Thanks to Stephen Dupuis, President and CEO of BILD (Building Industry and Land Development Association), for the below article.
Ten thousand of anything is a lot. When you’re talking about condos, it’s a lot of homebuyers showing a remarkable interest in Toronto’s high-rise housing market. According to RealNet Canada Inc., there were 1,764 new condos sold in the GTA in June, bringing the January-June total to a whopping 10,030 units.
With the first half of 2010 in the books, the new home market has risen 69 per cent compared with the first half of 2009, and the driving force has been sales of high-rise condo suites, which are up by a dramatic 142 per cent year/year.
I will be the first to admit that comparisons with the first half of 2009 are skewed so I looked back to the first half of 2008, well before the crisis. By this point of the year in 2008, homebuyers had snapped up 7,748 condos. We thought that was a really hot market so to be running 22 per cent ahead in 2010 is simply stunning.
The fact that six out of every ten new homes sold in June were high-rise condo suites reveals the extent to which homebuyers have embraced the high-rise lifestyle in the GTA. Through the first six months of the year the split has been 53/47 in favour of high-rise condos. Normally, the split is more like 50/50.
As for prices, the high-rise price index has jumped 9.6 per cent, from $388,881 last June to $426,252 this June.
As it happens, at least three quarters of all the condos currently being sold are in the City of Toronto, with Markham and Mississauga accounting for a large part of the remainder. While Toronto will continue to command a sizeable share of the overall condo market, there is going to be much more condo construction in all of the 905 regions going forward as the suburban municipalities achieve conformity with the Greater Golden Horseshoe Growth Plan. This is good news from both an sustainability and an affordability perspective.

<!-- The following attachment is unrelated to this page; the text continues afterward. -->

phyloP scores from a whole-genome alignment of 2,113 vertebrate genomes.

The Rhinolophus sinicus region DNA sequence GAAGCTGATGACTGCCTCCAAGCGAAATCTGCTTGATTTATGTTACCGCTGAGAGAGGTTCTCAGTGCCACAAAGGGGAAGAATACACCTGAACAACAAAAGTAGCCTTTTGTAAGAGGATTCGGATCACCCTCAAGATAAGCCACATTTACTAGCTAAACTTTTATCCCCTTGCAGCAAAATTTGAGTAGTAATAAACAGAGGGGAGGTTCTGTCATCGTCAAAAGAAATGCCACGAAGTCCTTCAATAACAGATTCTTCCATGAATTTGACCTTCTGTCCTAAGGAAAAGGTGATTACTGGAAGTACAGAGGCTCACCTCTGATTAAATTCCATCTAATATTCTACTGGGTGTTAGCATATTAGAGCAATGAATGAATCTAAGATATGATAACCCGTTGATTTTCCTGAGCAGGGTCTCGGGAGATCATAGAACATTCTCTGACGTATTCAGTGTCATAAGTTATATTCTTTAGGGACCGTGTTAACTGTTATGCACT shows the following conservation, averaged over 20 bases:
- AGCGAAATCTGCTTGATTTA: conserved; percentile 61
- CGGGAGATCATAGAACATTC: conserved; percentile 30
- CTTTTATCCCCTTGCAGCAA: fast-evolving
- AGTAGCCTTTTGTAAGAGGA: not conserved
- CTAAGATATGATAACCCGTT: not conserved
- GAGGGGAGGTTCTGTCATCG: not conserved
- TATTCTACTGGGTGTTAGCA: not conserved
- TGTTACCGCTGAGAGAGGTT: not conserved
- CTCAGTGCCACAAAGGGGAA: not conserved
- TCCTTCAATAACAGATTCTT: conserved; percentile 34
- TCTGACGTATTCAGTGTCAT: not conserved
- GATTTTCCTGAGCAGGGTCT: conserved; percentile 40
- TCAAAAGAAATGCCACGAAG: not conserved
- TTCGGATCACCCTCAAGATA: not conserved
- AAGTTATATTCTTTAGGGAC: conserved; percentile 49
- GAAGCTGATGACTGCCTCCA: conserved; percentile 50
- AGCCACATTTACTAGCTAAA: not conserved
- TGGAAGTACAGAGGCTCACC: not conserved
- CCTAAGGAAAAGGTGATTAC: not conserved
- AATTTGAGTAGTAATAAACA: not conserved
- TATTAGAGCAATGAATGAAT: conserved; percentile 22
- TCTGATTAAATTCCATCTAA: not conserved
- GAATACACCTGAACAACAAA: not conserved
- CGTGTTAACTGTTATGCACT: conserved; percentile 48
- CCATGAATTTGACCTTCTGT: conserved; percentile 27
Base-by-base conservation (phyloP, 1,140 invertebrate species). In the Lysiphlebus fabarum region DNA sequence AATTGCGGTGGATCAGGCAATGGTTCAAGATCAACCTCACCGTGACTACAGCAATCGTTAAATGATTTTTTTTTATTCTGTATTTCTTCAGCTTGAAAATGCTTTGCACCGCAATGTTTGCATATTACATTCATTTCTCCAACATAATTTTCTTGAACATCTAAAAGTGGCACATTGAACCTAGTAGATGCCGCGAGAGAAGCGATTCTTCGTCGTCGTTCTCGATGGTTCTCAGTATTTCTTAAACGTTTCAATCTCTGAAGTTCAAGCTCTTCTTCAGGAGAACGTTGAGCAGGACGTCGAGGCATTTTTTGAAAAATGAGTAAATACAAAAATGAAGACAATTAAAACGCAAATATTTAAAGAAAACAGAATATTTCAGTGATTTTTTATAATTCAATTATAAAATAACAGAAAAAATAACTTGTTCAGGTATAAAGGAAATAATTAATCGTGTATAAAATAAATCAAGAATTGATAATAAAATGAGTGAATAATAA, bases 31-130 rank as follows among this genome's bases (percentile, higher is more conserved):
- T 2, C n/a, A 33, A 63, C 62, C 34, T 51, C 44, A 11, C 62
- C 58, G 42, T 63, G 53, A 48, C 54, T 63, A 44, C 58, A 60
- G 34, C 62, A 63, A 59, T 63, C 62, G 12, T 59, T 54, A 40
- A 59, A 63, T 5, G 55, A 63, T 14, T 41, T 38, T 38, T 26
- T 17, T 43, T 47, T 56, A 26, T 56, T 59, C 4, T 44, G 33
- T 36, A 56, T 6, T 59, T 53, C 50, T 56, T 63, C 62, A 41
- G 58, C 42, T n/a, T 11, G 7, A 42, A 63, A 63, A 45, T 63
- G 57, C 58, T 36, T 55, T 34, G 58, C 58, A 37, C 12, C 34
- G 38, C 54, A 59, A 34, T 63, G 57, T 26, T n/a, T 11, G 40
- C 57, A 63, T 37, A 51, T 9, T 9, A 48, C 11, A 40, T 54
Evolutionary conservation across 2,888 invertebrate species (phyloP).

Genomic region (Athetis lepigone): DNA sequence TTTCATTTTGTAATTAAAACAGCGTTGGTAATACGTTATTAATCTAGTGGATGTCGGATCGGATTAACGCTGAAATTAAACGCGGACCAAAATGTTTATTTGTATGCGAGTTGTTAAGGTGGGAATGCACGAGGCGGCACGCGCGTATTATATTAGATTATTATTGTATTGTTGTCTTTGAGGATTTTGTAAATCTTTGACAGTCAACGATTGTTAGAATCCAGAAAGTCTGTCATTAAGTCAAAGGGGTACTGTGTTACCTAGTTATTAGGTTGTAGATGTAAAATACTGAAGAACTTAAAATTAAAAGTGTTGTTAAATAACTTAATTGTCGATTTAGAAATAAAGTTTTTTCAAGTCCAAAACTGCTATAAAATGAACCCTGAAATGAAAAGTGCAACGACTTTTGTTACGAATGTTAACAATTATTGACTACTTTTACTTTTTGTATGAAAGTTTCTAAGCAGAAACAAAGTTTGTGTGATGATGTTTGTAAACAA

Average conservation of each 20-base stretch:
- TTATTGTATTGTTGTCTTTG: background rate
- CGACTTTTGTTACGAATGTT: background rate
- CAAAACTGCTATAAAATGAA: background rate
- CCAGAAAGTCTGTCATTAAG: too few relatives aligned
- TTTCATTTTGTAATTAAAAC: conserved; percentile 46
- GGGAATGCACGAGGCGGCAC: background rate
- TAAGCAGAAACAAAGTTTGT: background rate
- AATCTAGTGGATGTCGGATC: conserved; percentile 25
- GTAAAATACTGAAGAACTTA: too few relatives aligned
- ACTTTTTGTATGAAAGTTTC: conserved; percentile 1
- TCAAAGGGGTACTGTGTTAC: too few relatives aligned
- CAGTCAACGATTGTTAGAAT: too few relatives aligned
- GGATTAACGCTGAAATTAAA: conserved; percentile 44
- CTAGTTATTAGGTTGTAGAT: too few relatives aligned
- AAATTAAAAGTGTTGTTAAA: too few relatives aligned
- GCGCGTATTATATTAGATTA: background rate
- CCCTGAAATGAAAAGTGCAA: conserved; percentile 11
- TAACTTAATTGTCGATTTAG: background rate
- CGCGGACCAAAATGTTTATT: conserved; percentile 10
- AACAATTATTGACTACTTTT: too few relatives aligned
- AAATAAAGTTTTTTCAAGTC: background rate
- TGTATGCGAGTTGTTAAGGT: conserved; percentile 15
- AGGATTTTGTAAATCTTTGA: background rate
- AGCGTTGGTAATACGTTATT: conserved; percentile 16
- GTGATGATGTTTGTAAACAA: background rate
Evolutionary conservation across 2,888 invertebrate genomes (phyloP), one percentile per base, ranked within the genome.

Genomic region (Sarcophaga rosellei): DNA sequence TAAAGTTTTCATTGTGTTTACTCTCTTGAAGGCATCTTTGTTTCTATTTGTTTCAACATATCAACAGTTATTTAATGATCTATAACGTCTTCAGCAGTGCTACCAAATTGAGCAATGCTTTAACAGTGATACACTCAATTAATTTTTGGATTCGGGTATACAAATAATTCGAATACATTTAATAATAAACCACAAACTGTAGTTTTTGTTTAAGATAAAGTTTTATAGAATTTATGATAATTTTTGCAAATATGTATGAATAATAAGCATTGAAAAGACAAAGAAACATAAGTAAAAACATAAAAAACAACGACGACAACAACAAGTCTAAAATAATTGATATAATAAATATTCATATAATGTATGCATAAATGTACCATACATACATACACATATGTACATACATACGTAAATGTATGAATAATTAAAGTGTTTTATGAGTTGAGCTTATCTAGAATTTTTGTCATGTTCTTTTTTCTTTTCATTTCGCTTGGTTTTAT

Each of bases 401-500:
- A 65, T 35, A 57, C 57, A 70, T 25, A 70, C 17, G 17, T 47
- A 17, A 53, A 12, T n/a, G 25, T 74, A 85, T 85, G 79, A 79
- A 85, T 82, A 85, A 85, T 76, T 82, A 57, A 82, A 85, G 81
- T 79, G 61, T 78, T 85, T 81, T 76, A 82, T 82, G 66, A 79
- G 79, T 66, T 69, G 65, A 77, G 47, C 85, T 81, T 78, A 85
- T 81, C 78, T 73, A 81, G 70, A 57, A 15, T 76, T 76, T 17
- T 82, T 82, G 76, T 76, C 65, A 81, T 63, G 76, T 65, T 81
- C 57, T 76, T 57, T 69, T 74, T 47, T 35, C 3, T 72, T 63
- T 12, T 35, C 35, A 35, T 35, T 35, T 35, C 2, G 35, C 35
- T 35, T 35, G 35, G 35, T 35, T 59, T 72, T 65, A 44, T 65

It’s absolutely amazing to note that Greater Toronto has quietly become the largest condo market in North America, by far. The good folks at RealNet recently charted the top 25 “multi-family” markets in North America for 2009. At roughly 16,000 units, the GTA was tops, followed by Montreal, New York, Vancouver and Houston in the top five. Ottawa and Quebec City snuck into the top ten ahead of U.S. cities such as Los Angeles, Las Vegas, Chicago, Boston and Denver.
As an aside, another RealNet chart placed the GTA second only to Houston in total new home permits for 2009. Given the break-neck pace of condo sales set through the first six months of 2010, and a spate of new project openings planned for the Fall, I have no doubt that Toronto will remain the condo Capital of North America.
Combined with a very healthy, albeit supply-constrained low-rise housing sector, I would fully expect to see our local market end the year as the hottest real estate market in North America.
As the 19,601 new homes and condos sold in the GTA from January to June of this year turn into housing starts, they will spin off hundreds of millions in investment and tens of thousands of person-years of employment for the skilled tradespersons, product suppliers and design and other professionals who together make up the residential construction industry in the GTA.